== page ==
The pH level of a substance lets you know how acidic or basic it is. pH is measured on a scale of 1 to 14. Substances over 7 are categorized as basic, with 7 being the neutral point. Water has a pH level of 7. Substances with pH levels under 7 are categorized as acidic.
Vinegar is acidic. Vinegar’s pH level varies based upon the type of vinegar it is. White distilled vinegar, the kind best suited for household cleaning, typically has a pH of around 2.5.
Vinegar, which means “sour wine” in French, can be made from anything containing sugar, such as fruit. Through a two-part fermentation process, yeast and bacteria are used to turn the sugar into ethanol (ethyl alcohol), which is then processed into acetic acid. It is the acetic acid content in vinegar that makes it acidic.
Vinegar’s pH can easily be tested by using pH strips. pH strips are inexpensive to use and widely available for purchase. They’re designed to change color in response to a liquid’s pH level and come with a color chart you can use to compare the tested strip against.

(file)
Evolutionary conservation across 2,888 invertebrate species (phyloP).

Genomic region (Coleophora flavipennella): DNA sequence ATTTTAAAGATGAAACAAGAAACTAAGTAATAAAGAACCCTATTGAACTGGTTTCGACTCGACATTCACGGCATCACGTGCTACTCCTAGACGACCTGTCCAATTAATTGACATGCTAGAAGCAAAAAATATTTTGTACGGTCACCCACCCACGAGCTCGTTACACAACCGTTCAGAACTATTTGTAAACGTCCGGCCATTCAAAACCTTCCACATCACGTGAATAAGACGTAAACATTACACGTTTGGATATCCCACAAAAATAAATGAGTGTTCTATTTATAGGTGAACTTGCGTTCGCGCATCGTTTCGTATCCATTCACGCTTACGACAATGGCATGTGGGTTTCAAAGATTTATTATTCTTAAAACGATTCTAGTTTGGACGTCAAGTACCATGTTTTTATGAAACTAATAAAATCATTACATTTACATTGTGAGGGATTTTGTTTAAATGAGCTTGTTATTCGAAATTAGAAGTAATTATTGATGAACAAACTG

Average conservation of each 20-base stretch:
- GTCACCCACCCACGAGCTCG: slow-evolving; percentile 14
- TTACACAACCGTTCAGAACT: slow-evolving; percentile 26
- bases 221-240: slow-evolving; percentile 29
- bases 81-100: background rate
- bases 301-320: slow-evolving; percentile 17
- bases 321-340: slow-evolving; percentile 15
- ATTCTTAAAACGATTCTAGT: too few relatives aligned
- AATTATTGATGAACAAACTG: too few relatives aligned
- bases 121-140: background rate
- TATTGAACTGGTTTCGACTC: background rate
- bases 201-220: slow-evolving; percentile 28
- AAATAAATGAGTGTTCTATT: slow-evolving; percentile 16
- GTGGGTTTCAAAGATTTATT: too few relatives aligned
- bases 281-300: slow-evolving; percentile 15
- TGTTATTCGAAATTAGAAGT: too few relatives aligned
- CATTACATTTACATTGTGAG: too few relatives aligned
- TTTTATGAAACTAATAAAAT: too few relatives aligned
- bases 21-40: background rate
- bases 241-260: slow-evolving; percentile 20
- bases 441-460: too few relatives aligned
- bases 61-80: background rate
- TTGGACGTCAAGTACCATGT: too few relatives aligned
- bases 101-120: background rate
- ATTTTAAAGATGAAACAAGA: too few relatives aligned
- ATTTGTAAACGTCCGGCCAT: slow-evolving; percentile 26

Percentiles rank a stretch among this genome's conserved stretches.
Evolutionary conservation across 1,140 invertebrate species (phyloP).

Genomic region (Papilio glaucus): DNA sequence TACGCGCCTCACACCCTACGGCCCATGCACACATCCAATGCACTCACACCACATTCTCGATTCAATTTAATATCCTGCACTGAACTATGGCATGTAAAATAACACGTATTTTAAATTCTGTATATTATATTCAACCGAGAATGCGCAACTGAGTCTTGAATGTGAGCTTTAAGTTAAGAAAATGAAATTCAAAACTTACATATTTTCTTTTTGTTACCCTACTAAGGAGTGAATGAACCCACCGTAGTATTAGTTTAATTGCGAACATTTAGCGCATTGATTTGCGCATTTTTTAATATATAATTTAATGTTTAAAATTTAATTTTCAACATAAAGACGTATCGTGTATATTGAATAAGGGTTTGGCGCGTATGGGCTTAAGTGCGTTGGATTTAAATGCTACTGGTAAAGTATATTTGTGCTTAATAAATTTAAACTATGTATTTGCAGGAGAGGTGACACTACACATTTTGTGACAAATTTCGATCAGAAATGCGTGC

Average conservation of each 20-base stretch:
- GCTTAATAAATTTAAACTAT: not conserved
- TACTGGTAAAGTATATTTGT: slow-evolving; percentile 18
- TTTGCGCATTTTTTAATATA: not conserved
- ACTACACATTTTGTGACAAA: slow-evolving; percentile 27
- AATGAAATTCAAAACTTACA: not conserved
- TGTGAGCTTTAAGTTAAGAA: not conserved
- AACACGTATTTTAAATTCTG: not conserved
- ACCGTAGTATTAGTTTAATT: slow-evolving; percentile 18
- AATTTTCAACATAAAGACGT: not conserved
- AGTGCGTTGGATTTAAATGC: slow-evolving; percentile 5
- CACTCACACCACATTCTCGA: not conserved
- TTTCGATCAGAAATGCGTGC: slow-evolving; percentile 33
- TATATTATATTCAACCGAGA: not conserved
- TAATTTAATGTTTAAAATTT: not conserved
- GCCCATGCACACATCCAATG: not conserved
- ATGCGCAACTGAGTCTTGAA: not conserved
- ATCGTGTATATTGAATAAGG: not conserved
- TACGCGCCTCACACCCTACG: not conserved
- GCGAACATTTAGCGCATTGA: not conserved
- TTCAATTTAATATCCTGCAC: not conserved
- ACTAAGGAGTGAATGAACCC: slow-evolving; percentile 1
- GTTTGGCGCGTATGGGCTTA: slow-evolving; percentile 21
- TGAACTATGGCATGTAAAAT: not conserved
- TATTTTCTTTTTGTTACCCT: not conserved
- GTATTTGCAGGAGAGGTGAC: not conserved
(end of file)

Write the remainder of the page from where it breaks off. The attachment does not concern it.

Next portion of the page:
Vinegar’s pH can change if additional ingredients are added to it. For example, if you dilute vinegar with water, its acidity lessens, making its pH level rise.
Distilled white vinegar is an effective and chemical-free household cleaner. The acetic acid in vinegar kills many strains of bacteria on household surfaces and inhibits the growth of new bacteria and mold.
Vinegar is an all-natural cleaner.
Ethanol, which is produced during the fermentation process used to make vinegar, is an ingredient in many chemical-based cleaning products.
Compared to more acidic or basic cleaners, vinegar:
- isn’t dangerous if it gets on your skin
- is safe for use around children and pets
- leaves behind no residue
- leaves no telltale odor behind
Household vinegar is an effective natural cleaner that can be used on many surfaces. If you’re concerned about the pH of the vinegar in your house, use a pH testing kit. This helps prevent damaging surfaces with vinegar that is too acidic.